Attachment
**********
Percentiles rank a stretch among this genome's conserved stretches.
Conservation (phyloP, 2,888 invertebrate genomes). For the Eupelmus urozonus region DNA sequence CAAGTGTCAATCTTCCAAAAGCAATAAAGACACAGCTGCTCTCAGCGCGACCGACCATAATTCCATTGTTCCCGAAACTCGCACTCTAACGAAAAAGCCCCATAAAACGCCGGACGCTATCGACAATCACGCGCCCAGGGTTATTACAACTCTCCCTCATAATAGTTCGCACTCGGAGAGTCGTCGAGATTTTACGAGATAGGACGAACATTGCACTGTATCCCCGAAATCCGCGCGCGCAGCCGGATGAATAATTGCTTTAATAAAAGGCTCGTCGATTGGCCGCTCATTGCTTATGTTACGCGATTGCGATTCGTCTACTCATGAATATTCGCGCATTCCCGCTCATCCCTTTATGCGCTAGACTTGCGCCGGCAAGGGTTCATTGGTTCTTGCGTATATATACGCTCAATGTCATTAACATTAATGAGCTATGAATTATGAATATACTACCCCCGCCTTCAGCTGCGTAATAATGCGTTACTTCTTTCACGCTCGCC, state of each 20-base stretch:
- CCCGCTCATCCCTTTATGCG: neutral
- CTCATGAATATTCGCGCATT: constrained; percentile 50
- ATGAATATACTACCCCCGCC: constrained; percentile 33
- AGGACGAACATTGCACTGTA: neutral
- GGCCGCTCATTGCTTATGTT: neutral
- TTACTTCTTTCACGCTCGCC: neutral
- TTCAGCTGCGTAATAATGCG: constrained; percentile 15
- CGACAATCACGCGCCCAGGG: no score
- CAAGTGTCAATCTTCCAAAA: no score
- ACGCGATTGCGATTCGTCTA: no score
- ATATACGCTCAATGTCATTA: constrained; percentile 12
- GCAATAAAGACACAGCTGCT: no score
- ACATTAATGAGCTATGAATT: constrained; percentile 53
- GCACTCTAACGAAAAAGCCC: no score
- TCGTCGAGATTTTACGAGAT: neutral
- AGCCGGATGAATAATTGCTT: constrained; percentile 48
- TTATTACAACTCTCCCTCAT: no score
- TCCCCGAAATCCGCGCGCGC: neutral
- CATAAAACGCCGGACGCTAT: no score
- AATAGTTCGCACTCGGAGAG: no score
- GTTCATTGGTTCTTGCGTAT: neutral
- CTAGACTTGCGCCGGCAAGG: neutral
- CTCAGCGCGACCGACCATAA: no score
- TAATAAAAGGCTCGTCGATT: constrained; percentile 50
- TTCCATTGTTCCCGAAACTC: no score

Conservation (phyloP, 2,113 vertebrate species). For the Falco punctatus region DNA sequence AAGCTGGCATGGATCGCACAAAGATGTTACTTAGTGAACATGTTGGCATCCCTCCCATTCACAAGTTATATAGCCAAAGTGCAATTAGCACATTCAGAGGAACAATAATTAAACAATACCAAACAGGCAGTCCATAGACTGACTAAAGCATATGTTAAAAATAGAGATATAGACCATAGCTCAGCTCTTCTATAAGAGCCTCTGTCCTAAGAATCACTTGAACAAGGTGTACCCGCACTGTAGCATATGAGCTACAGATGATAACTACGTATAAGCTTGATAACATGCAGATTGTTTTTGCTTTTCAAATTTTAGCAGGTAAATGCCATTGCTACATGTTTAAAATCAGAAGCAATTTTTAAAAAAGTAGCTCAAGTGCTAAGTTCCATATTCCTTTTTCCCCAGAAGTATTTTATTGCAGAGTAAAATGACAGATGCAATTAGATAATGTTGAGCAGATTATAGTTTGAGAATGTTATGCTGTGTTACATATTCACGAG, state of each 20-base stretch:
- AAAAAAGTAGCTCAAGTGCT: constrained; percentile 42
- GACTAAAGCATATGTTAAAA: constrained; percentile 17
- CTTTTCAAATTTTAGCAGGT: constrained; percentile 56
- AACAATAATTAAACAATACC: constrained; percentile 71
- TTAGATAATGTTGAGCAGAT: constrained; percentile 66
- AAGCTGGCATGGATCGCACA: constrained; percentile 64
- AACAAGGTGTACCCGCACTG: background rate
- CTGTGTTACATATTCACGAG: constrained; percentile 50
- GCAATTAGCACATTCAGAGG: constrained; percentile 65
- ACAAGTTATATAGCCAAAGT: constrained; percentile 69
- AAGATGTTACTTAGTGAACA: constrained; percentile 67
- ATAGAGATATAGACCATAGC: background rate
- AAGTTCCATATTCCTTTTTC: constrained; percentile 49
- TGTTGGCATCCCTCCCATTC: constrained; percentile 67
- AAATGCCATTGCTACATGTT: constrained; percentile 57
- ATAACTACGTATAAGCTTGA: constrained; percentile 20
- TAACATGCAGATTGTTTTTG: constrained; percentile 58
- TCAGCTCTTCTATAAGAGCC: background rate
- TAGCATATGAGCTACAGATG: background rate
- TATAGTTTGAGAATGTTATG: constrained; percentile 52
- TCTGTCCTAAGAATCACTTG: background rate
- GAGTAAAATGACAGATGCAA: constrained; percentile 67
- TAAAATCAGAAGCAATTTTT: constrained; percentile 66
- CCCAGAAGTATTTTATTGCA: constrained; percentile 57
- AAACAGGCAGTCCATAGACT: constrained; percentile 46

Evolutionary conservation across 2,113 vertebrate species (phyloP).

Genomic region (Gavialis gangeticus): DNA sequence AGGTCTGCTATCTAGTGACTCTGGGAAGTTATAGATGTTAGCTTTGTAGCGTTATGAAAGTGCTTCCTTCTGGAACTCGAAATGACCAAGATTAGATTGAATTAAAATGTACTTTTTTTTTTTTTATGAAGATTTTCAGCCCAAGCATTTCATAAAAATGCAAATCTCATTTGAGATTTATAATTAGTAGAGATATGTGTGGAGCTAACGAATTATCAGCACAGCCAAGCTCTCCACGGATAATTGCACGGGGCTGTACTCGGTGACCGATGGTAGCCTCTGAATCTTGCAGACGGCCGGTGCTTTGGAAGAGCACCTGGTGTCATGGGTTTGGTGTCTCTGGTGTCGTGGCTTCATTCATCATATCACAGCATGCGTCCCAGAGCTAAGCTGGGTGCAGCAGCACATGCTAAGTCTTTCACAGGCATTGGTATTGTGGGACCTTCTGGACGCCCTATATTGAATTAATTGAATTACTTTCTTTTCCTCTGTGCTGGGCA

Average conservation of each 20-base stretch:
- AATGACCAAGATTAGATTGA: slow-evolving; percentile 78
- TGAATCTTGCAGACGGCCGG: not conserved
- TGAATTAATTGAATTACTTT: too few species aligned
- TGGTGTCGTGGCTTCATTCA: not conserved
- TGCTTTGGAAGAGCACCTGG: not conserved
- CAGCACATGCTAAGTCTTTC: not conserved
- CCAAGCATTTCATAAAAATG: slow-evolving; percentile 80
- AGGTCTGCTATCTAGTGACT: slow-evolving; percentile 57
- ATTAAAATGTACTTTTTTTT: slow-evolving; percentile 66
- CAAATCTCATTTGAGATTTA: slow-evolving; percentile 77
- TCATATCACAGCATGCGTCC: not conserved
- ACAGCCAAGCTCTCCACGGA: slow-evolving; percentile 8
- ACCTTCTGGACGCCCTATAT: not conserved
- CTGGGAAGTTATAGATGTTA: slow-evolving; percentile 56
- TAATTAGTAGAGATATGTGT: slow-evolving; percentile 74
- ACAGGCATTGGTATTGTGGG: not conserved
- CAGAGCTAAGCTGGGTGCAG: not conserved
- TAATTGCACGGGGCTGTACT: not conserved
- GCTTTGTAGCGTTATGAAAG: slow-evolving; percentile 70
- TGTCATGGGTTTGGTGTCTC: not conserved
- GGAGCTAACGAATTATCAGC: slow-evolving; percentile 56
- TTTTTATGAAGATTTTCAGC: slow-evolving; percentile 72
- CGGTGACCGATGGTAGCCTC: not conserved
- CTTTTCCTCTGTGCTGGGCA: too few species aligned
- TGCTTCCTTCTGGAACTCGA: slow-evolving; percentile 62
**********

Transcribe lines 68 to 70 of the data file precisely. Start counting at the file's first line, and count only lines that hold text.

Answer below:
- ACAGCCAAGCTCTCCACGGA: slow-evolving; percentile 8
- ACCTTCTGGACGCCCTATAT: not conserved
- CTGGGAAGTTATAGATGTTA: slow-evolving; percentile 56